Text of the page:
206

I could swear I've seen the function (or method) that takes a list, like this [3, 7, 19] and makes it into iterable list of tuples, like so: [(0,3), (1,7), (2,19)] to use it instead of:

for i in range(len(name_of_list)):
    name_of_list[i] = something

but I can't remember the name and googling "iterate list" gets nothing.

361
>>> a = [3,4,5,6]
>>> for i, val in enumerate(a):
...     print i, val
...
0 3
1 4
2 5
3 6
>>>
107

Yep, that would be the enumerate function! Or more to the point, you need to do:

list(enumerate([3,7,19]))

[(0, 3), (1, 7), (2, 19)]
3
  • 2
    sometimes people ask a question related to the one they really want, other times, they are somewhat indiscriminate about what "best" means. – msw Jun 7 '12 at 10:25
  • 3
    And sometimes people only read the first one and a half lines of the question instead of the whole question. If you get to the end of the second line he says he wants to use it instead of for i in range(len(name_of_list)): which is what led me to provide an example using a for instead of what was shown in the first part. – Vinko Vrsalovic Sep 27 '12 at 9:29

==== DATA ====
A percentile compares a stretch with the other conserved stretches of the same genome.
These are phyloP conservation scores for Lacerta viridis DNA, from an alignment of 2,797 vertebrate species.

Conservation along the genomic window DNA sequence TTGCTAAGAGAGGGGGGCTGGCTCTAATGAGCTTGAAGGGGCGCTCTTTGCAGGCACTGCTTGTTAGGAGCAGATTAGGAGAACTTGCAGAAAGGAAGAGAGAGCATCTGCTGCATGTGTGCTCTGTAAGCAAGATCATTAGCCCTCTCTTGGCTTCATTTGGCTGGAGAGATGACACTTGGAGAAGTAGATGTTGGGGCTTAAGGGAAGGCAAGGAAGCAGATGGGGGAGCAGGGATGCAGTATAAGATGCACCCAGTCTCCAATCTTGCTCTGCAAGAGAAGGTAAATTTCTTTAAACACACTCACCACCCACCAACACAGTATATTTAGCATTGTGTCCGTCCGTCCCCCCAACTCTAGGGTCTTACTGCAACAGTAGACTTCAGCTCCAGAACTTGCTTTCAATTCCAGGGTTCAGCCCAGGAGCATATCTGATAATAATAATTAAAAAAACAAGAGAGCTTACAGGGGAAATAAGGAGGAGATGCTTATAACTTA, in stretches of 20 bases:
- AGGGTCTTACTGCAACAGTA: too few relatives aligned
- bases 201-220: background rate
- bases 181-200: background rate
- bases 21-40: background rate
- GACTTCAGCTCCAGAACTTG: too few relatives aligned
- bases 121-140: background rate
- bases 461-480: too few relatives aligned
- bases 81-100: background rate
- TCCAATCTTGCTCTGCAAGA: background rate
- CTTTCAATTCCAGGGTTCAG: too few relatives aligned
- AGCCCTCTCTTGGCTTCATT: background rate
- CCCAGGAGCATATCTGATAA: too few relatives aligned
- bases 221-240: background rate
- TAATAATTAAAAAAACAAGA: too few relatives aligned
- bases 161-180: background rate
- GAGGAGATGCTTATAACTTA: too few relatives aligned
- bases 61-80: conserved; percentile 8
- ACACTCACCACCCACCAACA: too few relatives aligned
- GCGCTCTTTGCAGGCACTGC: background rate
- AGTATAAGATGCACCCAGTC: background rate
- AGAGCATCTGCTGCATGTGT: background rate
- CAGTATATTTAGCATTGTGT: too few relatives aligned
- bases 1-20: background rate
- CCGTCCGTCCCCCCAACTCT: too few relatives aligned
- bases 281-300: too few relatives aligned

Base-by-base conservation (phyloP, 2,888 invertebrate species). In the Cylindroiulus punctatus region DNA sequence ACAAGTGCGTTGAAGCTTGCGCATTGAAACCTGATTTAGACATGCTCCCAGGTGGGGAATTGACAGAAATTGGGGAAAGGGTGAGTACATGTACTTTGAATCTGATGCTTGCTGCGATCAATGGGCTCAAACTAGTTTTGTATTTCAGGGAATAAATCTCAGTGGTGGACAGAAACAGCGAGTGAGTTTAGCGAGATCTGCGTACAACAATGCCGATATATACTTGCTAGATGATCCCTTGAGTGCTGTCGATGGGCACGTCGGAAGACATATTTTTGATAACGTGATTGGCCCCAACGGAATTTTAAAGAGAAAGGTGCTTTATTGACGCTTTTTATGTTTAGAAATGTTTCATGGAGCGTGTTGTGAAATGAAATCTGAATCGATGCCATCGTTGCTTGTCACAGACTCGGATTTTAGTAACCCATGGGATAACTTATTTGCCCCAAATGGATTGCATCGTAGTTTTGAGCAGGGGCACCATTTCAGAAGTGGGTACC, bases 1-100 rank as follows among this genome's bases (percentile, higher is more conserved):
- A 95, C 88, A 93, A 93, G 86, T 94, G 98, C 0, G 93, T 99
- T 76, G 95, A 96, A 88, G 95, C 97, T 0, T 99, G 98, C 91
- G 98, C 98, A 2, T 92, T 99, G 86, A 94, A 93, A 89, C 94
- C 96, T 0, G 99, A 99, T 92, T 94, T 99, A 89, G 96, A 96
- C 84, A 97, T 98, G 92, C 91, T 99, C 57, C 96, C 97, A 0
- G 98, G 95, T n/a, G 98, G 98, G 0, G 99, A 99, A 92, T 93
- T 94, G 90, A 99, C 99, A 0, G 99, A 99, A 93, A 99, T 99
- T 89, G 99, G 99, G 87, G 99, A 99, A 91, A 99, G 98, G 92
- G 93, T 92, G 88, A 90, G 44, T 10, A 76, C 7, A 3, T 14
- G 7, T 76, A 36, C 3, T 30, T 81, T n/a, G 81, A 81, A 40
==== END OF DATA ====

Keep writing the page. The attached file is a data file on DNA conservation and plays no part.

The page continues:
• 1
    @HumphreyBogart Because Lauren Bacall likes being more verbose. – StephenBoesch Jan 25 '15 at 7:36
25

Here's another using the zip function.

>>> a = [3, 7, 19]
>>> zip(range(len(a)), a)
[(0, 3), (1, 7), (2, 19)]
2
  • 10
    enumerate() is a bit more elegant, I think. – Nathan Fellman Sep 7 '09 at 5:35
  • 14
    @Nathan: But zip() is more general and works for arbitrary pairs of lists, so it's good to know. – ShreevatsaR May 12 '11 at 13:30
8

Here it is a solution using map function:

>>> a = [3, 7, 19]
>>> map(lambda x: (x, a[x]), range(len(a)))
[(0, 3), (1, 7), (2, 19)]

And a solution using list comprehensions:

>>> a = [3,7,19]
>>> [(x, a[x]) for x in range(len(a))]
[(0, 3), (1, 7), (2, 19)]
5

python enumerate function will be satisfied your requirements

result = list(enumerate([1,3,7,12]))
print result

output

[(0, 1), (1, 3), (2, 7),(3,12)]
3

If you have multiple lists, you can do this combining enumerate and zip:

list1 = [1, 2, 3, 4, 5]
list2 = [10, 20, 30, 40, 50]
list3 = [100, 200, 300, 400, 500]
for i, (l1, l2, l3) in enumerate(zip(list1, list2, list3)):
    print(i, l1, l2, l3)
Output:
0 1 10 100
1 2 20 200
2 3 30 300
3 4 40 400
4 5 50 500

Note that parenthesis is required after i. Otherwise you get the error: ValueError: need more than 2 values to unpack

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